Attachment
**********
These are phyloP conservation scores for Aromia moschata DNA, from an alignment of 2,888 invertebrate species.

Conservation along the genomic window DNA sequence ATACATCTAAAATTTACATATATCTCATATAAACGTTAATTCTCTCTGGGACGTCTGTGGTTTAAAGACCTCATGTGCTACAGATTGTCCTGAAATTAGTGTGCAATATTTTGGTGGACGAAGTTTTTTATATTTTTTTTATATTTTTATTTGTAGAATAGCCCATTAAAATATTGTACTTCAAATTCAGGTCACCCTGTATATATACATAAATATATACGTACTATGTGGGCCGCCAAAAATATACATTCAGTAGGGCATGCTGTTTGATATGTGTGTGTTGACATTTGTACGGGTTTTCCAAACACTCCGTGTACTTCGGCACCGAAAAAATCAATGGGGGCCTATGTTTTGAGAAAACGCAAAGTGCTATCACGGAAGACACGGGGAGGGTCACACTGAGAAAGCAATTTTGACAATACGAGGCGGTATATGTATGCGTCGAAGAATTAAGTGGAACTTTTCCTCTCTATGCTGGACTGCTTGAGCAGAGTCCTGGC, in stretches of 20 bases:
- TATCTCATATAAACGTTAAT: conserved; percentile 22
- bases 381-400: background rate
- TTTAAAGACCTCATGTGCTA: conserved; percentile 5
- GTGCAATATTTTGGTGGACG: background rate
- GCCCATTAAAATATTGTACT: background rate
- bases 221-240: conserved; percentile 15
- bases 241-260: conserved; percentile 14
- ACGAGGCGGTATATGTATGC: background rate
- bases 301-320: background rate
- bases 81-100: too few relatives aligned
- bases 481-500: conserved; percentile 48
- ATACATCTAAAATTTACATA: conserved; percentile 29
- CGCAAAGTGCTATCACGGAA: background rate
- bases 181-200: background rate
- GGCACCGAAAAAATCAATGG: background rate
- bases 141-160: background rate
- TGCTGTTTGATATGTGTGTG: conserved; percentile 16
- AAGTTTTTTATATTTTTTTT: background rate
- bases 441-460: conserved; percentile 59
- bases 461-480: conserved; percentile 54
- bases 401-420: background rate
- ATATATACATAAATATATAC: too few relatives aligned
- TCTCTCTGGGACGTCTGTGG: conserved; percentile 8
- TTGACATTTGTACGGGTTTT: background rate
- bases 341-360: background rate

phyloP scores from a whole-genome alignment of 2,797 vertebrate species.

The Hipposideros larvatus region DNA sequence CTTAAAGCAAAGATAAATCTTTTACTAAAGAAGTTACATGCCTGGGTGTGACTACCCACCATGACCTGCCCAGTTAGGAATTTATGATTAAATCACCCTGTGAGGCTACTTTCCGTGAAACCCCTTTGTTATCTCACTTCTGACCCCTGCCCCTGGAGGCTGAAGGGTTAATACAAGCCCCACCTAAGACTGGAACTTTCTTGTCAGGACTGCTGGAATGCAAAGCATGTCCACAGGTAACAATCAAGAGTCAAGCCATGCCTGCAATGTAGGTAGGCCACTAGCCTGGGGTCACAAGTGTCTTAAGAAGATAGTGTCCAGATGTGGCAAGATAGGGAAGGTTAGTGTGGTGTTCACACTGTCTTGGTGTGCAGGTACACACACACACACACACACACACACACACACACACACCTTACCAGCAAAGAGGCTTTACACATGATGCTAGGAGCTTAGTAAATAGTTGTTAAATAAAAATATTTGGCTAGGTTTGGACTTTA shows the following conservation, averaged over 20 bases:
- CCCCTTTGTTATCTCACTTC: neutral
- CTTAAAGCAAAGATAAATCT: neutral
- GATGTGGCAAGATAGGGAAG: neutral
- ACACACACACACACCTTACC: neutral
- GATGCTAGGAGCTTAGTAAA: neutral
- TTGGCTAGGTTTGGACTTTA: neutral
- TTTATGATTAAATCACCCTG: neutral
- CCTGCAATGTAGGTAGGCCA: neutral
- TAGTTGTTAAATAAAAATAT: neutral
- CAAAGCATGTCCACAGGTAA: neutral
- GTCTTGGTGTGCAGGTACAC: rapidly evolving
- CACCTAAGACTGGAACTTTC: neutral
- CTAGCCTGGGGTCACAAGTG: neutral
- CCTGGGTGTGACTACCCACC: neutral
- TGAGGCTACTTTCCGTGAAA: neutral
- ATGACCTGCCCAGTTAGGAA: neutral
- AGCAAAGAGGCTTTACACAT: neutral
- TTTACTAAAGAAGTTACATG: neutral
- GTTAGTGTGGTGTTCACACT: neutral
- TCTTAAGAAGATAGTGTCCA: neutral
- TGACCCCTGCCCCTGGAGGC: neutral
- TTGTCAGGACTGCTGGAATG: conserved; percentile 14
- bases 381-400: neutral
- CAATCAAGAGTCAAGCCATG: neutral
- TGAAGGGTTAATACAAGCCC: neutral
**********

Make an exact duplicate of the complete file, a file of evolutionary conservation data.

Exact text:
These are phyloP conservation scores for Aromia moschata DNA, from an alignment of 2,888 invertebrate species.

Conservation along the genomic window DNA sequence ATACATCTAAAATTTACATATATCTCATATAAACGTTAATTCTCTCTGGGACGTCTGTGGTTTAAAGACCTCATGTGCTACAGATTGTCCTGAAATTAGTGTGCAATATTTTGGTGGACGAAGTTTTTTATATTTTTTTTATATTTTTATTTGTAGAATAGCCCATTAAAATATTGTACTTCAAATTCAGGTCACCCTGTATATATACATAAATATATACGTACTATGTGGGCCGCCAAAAATATACATTCAGTAGGGCATGCTGTTTGATATGTGTGTGTTGACATTTGTACGGGTTTTCCAAACACTCCGTGTACTTCGGCACCGAAAAAATCAATGGGGGCCTATGTTTTGAGAAAACGCAAAGTGCTATCACGGAAGACACGGGGAGGGTCACACTGAGAAAGCAATTTTGACAATACGAGGCGGTATATGTATGCGTCGAAGAATTAAGTGGAACTTTTCCTCTCTATGCTGGACTGCTTGAGCAGAGTCCTGGC, in stretches of 20 bases:
- TATCTCATATAAACGTTAAT: conserved; percentile 22
- bases 381-400: background rate
- TTTAAAGACCTCATGTGCTA: conserved; percentile 5
- GTGCAATATTTTGGTGGACG: background rate
- GCCCATTAAAATATTGTACT: background rate
- bases 221-240: conserved; percentile 15
- bases 241-260: conserved; percentile 14
- ACGAGGCGGTATATGTATGC: background rate
- bases 301-320: background rate
- bases 81-100: too few relatives aligned
- bases 481-500: conserved; percentile 48
- ATACATCTAAAATTTACATA: conserved; percentile 29
- CGCAAAGTGCTATCACGGAA: background rate
- bases 181-200: background rate
- GGCACCGAAAAAATCAATGG: background rate
- bases 141-160: background rate
- TGCTGTTTGATATGTGTGTG: conserved; percentile 16
- AAGTTTTTTATATTTTTTTT: background rate
- bases 441-460: conserved; percentile 59
- bases 461-480: conserved; percentile 54
- bases 401-420: background rate
- ATATATACATAAATATATAC: too few relatives aligned
- TCTCTCTGGGACGTCTGTGG: conserved; percentile 8
- TTGACATTTGTACGGGTTTT: background rate
- bases 341-360: background rate

phyloP scores from a whole-genome alignment of 2,797 vertebrate species.

The Hipposideros larvatus region DNA sequence CTTAAAGCAAAGATAAATCTTTTACTAAAGAAGTTACATGCCTGGGTGTGACTACCCACCATGACCTGCCCAGTTAGGAATTTATGATTAAATCACCCTGTGAGGCTACTTTCCGTGAAACCCCTTTGTTATCTCACTTCTGACCCCTGCCCCTGGAGGCTGAAGGGTTAATACAAGCCCCACCTAAGACTGGAACTTTCTTGTCAGGACTGCTGGAATGCAAAGCATGTCCACAGGTAACAATCAAGAGTCAAGCCATGCCTGCAATGTAGGTAGGCCACTAGCCTGGGGTCACAAGTGTCTTAAGAAGATAGTGTCCAGATGTGGCAAGATAGGGAAGGTTAGTGTGGTGTTCACACTGTCTTGGTGTGCAGGTACACACACACACACACACACACACACACACACACACACCTTACCAGCAAAGAGGCTTTACACATGATGCTAGGAGCTTAGTAAATAGTTGTTAAATAAAAATATTTGGCTAGGTTTGGACTTTA shows the following conservation, averaged over 20 bases:
- CCCCTTTGTTATCTCACTTC: neutral
- CTTAAAGCAAAGATAAATCT: neutral
- GATGTGGCAAGATAGGGAAG: neutral
- ACACACACACACACCTTACC: neutral
- GATGCTAGGAGCTTAGTAAA: neutral
- TTGGCTAGGTTTGGACTTTA: neutral
- TTTATGATTAAATCACCCTG: neutral
- CCTGCAATGTAGGTAGGCCA: neutral
- TAGTTGTTAAATAAAAATAT: neutral
- CAAAGCATGTCCACAGGTAA: neutral
- GTCTTGGTGTGCAGGTACAC: rapidly evolving
- CACCTAAGACTGGAACTTTC: neutral
- CTAGCCTGGGGTCACAAGTG: neutral
- CCTGGGTGTGACTACCCACC: neutral
- TGAGGCTACTTTCCGTGAAA: neutral
- ATGACCTGCCCAGTTAGGAA: neutral
- AGCAAAGAGGCTTTACACAT: neutral
- TTTACTAAAGAAGTTACATG: neutral
- GTTAGTGTGGTGTTCACACT: neutral
- TCTTAAGAAGATAGTGTCCA: neutral
- TGACCCCTGCCCCTGGAGGC: neutral
- TTGTCAGGACTGCTGGAATG: conserved; percentile 14
- bases 381-400: neutral
- CAATCAAGAGTCAAGCCATG: neutral
- TGAAGGGTTAATACAAGCCC: neutral